To be honest, at first, I thought LinkedIn wouldn’t be the ideal platform to write an article about my thoughts regarding the Coronavirus pandemic. However, after reconsidering, posting in the biggest professional social network, makes absolutely sense for us to think about what should be our social and professional restrictions and behaviours, as professionals, colleagues, team members or managers with our daily working entourage.
With the risk of becoming a bit egocentric, I will for obvious reasons write about my own experience, wanting you to share your opinions.
I never hid from my former employers that I am a kidney patient with a rare disease. However this has never been for me an excuse to benefit from any kind of privileges. In some occasions I even thought of not saying anything risking to be seen differently from my “healthy” colleagues. And probably because of this posture, I was lucky enough to have some incredible work experiences in several countries, all of them fulfilled with the most amazing colleagues and managers.
However, with the arrival of this virus, which I like to affectionately call “the bug”, I’ve been feeling everyday more put apart, as for sure, many other people, that we think are “healthy”, forcing us to totally change our lives. And this for sure is the main reason that made me write this article on LinkedIn. Call it a “yell of rage” if you want.
Because of a weak immune system, I belong to a group of risk and it is extremely easy for me to get any kind of virus. You’ll ask me about the annual flu. There is a vaccination. And the other virus we get when travelling to some countries? Well, I cannot take those vaccines, so I can simply not travel to them. As simple as that. How about COVID-19…. You know the answer right. We are all waiting for a vaccine. Until then, we have to protect ourselves and this is the main point I want to approach.
Coronavirus is already known to be an asymptomatic virus. This means we can walk by infected people and none of us know about it. While someone healthy and asymptomatic can be infected without knowing, this same person can easily spread the bug to someone more vulnerable as I am. Wearing a mask is uncomfortable. Yes it is! It’s painful. Sure, it is! It might protect the others more than the person who’s wearing it. Scientifically proven. And?? Isn’t it reason enough to wear one? If you wear one, you’ll be protecting me. And if I do, I’ll protect you. Sounds pretty dumb to understand, no?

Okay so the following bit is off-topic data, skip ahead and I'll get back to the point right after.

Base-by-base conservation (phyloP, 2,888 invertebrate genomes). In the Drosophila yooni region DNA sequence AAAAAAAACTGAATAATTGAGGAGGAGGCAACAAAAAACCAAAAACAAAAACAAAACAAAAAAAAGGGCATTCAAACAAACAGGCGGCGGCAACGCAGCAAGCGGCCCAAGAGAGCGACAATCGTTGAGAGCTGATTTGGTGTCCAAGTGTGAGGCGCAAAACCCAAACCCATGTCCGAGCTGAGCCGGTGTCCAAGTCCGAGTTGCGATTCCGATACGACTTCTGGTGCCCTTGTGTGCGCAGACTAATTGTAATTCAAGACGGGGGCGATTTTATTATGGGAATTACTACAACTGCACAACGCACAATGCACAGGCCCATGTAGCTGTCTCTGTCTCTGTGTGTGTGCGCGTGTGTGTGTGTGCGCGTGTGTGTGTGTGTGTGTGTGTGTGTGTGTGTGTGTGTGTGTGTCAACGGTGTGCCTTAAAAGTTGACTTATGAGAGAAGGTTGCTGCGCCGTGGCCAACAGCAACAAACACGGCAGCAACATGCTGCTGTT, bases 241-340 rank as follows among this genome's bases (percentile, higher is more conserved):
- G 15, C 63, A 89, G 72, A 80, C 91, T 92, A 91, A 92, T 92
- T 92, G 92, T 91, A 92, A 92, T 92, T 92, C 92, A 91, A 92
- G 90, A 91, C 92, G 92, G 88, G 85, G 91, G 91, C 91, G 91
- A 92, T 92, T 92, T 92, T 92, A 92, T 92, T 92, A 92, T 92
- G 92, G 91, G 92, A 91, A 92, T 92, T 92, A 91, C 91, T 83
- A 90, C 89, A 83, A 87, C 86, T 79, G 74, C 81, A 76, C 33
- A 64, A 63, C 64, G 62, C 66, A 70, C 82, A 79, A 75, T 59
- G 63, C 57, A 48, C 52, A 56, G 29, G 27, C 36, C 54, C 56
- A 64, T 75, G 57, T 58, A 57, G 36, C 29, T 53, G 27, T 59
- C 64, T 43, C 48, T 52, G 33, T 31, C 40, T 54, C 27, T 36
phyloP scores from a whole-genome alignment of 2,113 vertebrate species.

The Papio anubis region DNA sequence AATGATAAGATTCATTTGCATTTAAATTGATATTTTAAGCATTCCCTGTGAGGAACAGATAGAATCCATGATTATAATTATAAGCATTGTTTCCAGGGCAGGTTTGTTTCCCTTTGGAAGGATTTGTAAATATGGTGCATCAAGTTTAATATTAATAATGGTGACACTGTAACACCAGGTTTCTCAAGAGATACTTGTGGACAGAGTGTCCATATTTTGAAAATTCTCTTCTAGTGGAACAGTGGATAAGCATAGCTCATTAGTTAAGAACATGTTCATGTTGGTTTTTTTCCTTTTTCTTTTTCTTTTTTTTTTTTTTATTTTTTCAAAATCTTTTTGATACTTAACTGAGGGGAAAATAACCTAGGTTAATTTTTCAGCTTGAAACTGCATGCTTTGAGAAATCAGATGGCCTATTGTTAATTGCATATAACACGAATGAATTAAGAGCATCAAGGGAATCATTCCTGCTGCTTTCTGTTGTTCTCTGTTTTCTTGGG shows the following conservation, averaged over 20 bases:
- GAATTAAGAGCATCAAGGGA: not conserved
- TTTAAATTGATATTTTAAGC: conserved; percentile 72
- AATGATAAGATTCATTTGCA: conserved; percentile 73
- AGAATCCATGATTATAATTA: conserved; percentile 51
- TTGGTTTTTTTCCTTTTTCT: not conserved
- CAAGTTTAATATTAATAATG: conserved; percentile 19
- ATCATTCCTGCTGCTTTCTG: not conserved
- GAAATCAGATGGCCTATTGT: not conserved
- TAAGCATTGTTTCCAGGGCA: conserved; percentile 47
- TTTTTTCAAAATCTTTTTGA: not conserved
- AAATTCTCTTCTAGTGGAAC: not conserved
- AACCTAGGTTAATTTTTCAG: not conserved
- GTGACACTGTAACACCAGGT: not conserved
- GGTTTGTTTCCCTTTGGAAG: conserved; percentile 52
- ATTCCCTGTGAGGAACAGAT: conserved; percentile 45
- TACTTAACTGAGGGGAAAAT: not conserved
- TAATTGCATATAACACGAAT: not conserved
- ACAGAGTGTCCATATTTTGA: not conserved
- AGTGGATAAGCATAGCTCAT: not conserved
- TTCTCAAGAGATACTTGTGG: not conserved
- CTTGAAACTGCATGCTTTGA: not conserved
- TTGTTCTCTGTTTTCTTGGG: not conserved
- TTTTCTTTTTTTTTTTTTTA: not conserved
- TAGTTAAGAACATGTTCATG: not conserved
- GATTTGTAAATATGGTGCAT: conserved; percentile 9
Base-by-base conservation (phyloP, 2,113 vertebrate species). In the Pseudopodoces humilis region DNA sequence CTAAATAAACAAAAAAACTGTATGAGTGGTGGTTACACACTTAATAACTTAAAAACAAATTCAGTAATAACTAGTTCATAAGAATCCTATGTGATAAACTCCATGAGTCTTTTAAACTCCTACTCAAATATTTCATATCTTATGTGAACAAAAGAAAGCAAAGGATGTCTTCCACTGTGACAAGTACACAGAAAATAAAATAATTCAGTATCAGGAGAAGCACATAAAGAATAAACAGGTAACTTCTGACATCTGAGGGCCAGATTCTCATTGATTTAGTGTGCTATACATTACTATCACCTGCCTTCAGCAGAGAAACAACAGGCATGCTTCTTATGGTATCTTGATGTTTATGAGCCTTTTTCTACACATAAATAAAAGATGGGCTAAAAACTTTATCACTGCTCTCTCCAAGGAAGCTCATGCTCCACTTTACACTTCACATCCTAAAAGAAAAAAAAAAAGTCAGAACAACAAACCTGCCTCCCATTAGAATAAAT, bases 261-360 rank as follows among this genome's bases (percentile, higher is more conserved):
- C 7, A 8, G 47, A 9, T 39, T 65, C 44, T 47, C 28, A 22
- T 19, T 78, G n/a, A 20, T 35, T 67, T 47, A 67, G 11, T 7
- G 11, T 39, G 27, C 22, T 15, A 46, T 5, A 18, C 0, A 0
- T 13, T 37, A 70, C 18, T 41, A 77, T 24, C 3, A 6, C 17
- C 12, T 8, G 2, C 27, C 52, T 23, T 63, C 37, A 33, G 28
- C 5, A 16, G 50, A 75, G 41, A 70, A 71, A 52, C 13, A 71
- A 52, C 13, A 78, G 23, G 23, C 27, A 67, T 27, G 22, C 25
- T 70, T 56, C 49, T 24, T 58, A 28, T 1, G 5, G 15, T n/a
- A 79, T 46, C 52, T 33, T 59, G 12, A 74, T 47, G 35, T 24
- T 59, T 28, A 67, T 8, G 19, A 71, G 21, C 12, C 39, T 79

I might be very stubborn, but can someone explain me why since early March, living in a country where barely no one wears a face mask, am I forced to stay at home without the possibility of looking for a job, go for a walk, go to the supermarket, travel abroad to visit my family as any healthier persons would do? And my wife has to do the exact same to reduce to a minimum the probability of bringing the virus home. And this because for too many people wearing a mask is uncomfortable… In the country I’m living, vulnerable people are seen as economically unable by many politicians. Aren’t we able to work? Don’t we pay taxes (if you let us)? It is truly sad to see such selfish behaviours in some countries.
Finally, managers, CEOs, team leaders, be a bit less money-centrics and understand that vulnerable people can bring a huge value to your company, even if you could just consider their life experience, the social impact and the positiveness they can provide to your team motivation. Increase the possibility for them to work remotely since the very beginning of the contract, even including the job interviews themselves. Be bold and different from the masses.
I leave you with this humorous illustration, hoping this will change your mind about wearing a face mask.